• Order: Living structured, routine lives; deferring to the lawful authorities; honoring social and cultural traditions that do no grave harm; defending the social order from those who would overturn or usurp it; accepting one's place in society and not 'rocking the boat' or seeking undue social advancement. Represented by the Cardinal Archangel Ben'e-Rehman, the Prince. The associated angelic choir is that of the Malk'atim, the Crowned Ones.
    • Truth: Zealous submission to religious authorities; seeking out divine insights, asking questions of the clergy but also accepting their answers instead of delving into heresy; not bothering with material possessions beyond the bare minimum required to sustain oneself; and living honestly, avoiding engaging in even white lies or lies of omission. Represented by the Archangel Hak-hulam, the Hierophant. The associated angelic choir is that of the Abelim, the Martyred Ones.
    • Compassion: Giving generously and without reservation to those in need; avoiding any options to advance oneself that would hurt others; caring for the sick and elderly, and consoling the dying; defusing arguments and avoiding violence wherever possible; and standing up for those who can't defend themselves. Represented by the Archangel Cheshmal, the Caregiver. The associated angelic choir is that of the Hesedim, the Kindly Ones.
    • Valor: Bravely confronting one's fears and enemies; being relentless in the pursuit of one's goals; not being afraid to seriously examine oneself, point out one's own flaws and challenge oneself to be a better person; welcoming struggle and hardship as crucibles to strengthen the self rather than fleeing from them. Represented by the Cardinal Archangel 'Ilm-Shekhar, the Conqueror. The associated angelic choir are the Berim, the Burning Ones.
    • Honor: Maintaining personal integrity at all costs, from impoverishment to death; upholding any oaths one has sworn; and hunting down oathbreakers, lawbreakers, and other miscreants who violate societal or individual codes of honor. Represented by the Archangel Hodel, the Father of Honor. The associated angelic choir is that of the Geliyim, the Imposing Ones.
    • Judgment: Obeying the law to its letter; aiding the authorities in pursuing those who break it; and being as perfectly just and fair to everyone as possible, without allowing personal biases to cloud one's judgment. Represented by the Archangel Gabbor, the Judge. The associated angelic choir is that of the Vernehim, the Pledged Ones.
    • The World: Existing in harmony with nature, for after all the natural world was created by the Lord Above; not living beyond one's means and being content with what one already possesses instead of tearing up the earth for more; making peace between hostile parties, thereby preserving peace on earth; and, in general, reaching out and establishing connections with fellow living beings. Represented by the Cardinal Archangel Mana, the Lady of Waters. The associated angelic choir is that of the Elisim, the Watery Ones.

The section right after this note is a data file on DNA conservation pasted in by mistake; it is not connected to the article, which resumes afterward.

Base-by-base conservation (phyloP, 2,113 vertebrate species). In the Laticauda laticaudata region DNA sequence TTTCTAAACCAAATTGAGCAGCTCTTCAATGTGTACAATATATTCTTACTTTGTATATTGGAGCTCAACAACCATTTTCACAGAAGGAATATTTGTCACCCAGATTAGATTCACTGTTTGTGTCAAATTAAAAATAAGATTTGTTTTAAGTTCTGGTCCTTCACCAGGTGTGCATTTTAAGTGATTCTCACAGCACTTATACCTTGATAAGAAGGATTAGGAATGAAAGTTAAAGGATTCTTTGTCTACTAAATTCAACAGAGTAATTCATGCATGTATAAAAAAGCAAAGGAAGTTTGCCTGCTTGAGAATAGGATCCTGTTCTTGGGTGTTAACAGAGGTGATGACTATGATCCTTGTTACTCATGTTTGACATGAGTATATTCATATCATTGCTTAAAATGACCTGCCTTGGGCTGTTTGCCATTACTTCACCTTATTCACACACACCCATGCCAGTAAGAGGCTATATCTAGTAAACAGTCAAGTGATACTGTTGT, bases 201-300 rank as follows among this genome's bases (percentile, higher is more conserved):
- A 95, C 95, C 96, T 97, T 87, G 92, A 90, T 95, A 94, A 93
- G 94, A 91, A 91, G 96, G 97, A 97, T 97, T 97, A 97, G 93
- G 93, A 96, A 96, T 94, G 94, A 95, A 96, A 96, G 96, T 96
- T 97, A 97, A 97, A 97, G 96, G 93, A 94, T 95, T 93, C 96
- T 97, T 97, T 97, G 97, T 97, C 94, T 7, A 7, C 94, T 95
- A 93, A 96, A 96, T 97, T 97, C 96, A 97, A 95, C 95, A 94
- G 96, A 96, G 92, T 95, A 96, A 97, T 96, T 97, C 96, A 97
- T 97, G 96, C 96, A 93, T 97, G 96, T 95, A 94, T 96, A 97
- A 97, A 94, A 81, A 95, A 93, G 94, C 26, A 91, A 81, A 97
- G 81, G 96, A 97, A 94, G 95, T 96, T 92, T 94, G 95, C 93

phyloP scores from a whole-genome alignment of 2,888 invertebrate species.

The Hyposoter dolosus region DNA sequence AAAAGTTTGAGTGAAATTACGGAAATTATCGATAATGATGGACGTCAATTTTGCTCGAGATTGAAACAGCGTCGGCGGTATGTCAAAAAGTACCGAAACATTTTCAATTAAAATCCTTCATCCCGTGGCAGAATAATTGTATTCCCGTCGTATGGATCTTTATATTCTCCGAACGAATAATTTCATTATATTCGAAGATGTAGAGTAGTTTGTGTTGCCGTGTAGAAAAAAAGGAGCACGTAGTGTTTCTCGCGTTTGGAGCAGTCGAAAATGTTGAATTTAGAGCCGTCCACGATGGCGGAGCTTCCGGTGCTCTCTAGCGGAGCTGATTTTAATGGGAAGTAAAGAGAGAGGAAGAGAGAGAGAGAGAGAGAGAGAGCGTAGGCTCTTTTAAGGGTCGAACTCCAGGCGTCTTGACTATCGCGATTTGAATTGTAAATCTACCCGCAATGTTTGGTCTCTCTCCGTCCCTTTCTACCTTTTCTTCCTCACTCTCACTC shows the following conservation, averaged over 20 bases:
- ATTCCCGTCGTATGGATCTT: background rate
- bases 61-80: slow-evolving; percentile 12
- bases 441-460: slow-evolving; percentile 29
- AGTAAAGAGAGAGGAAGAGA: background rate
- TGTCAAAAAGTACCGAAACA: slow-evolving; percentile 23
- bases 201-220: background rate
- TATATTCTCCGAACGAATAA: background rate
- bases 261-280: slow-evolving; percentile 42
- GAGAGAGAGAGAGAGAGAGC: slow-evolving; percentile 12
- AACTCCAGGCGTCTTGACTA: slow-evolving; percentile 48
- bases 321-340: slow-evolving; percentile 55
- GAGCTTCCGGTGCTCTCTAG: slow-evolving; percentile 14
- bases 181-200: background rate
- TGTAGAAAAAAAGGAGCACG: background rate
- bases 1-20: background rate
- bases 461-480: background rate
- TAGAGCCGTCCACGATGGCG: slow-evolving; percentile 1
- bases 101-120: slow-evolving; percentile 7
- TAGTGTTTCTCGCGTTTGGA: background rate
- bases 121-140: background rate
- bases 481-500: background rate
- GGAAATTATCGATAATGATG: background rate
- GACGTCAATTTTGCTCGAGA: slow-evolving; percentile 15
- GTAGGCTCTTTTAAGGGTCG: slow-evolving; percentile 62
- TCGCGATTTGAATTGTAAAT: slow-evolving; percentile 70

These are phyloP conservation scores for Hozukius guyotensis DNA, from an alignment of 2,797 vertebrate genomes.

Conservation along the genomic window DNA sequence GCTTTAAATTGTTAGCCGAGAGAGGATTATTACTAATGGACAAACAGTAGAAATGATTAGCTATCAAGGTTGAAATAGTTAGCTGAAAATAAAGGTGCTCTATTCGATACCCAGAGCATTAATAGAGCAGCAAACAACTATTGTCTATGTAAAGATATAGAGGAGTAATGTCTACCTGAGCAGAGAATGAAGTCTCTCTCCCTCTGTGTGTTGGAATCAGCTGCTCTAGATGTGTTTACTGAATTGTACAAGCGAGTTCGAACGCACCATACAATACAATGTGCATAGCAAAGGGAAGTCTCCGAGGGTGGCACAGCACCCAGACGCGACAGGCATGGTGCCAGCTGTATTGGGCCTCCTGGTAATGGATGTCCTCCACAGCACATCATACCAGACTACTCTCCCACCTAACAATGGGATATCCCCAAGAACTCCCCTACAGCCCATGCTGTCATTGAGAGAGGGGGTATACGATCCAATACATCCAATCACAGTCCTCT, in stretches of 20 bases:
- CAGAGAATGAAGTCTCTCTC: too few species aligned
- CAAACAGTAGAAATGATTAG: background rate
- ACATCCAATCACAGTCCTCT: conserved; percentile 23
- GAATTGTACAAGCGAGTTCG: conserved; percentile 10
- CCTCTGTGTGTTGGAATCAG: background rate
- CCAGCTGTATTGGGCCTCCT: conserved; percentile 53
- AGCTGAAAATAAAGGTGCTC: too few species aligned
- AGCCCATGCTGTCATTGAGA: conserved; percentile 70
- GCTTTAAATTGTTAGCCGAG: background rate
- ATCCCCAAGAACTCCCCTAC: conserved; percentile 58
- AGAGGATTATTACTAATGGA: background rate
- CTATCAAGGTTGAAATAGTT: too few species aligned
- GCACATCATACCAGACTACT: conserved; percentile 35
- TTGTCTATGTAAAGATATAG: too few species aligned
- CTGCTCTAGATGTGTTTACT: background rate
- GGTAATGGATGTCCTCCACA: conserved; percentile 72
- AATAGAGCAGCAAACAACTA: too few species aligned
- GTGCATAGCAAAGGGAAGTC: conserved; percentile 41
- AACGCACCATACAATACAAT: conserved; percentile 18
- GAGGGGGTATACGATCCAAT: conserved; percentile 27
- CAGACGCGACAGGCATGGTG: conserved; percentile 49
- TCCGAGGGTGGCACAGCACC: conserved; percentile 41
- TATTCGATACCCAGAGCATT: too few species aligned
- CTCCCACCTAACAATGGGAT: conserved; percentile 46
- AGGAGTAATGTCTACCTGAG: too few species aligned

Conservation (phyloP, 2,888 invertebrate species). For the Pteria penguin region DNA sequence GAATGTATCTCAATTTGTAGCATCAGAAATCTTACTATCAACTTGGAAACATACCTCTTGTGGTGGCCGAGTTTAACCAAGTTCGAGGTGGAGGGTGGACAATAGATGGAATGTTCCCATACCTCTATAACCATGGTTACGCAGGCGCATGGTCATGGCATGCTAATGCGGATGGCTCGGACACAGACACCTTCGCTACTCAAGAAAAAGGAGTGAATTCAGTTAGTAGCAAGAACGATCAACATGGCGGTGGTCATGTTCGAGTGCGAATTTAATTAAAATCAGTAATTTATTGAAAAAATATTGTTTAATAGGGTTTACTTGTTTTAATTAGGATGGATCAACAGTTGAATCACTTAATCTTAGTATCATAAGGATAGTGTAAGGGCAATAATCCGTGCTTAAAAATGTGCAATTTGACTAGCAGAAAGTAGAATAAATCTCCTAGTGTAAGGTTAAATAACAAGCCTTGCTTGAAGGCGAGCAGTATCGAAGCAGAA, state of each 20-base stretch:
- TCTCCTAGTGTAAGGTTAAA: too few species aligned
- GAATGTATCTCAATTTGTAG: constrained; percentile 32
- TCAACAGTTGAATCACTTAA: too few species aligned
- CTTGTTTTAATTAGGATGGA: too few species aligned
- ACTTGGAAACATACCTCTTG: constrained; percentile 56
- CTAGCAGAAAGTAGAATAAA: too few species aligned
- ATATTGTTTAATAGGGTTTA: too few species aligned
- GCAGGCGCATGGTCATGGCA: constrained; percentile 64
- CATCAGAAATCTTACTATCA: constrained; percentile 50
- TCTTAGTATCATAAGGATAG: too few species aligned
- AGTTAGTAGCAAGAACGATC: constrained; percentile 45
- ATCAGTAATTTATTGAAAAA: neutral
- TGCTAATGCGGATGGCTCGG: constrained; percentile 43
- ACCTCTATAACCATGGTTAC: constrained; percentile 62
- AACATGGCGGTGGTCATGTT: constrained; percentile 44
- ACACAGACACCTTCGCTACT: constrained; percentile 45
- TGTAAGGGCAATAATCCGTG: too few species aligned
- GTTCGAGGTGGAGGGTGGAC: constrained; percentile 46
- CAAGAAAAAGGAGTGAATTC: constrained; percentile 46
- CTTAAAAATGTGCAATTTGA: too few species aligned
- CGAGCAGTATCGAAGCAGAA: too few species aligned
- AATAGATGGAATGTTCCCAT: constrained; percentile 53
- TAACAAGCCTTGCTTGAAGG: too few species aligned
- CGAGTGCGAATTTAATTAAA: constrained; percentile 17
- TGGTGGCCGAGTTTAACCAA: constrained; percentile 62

• Awakening: Appreciating inspiration found in others, the self or the natural world, then converting it into works of art that inspire others in turn; bringing joy and enlightenment to others; pursuing and trying to realize intangible (positive) ideals and passions. Represented by the Archangel Libanah, the Muse. The associated angelic choir is that of the Tabayim, the Heartening Ones.
    • Beauty: Acknowledging the inherent beauty in others; striving to protect purity, innocence and beauty wherever it is found; falling in and pursuing love; maintaining chastity until after marriage vows between oneself and the target of one's affections have been sealed. Represented by the Archangel Tohar, the Maiden. The associated angelic choir is that of the Ishimarim, the Impassioned Ones.
    • Death: Accepting that all who live die someday, and not trying to unnaturally extend one's lifespan through sorcery; avenging wrongs inflicted in the realm of the living; in general, bringing death down upon people who deserve it ahead of schedule; and not ending the lives of the innocent before their appointed time. Represented by the Cardinal Archangel La'gael, the Reaper. The associated angelic choir is that of the Ash'arim, the Scourging Ones.
    • Life: Nurturing the young until they reach maturity; being curious enough to explore whatever secrets the Lord Above has scattered across the world He made; and having enough wisdom to know when to stop such searches when one approaches dangerous topics or things that should not be unleashed on the rest of creation. Represented by the Archangel Safna, the Crone. The associated angelic choir is that of the Halakhim, the Purifying Ones.
    • Togetherness: Prioritizing the needs of one's community above oneself; doing no harm to the weakest members of the community, such as children or invalids; loving one's family and friends, to the point of being willing to do anything for them; and respecting the rites that add to and honor the family, from marriage to funerals. Represented by the Archangel Bianisa, the Night Mother. The associated angelic choir is that of the Kishim, the Binding Ones.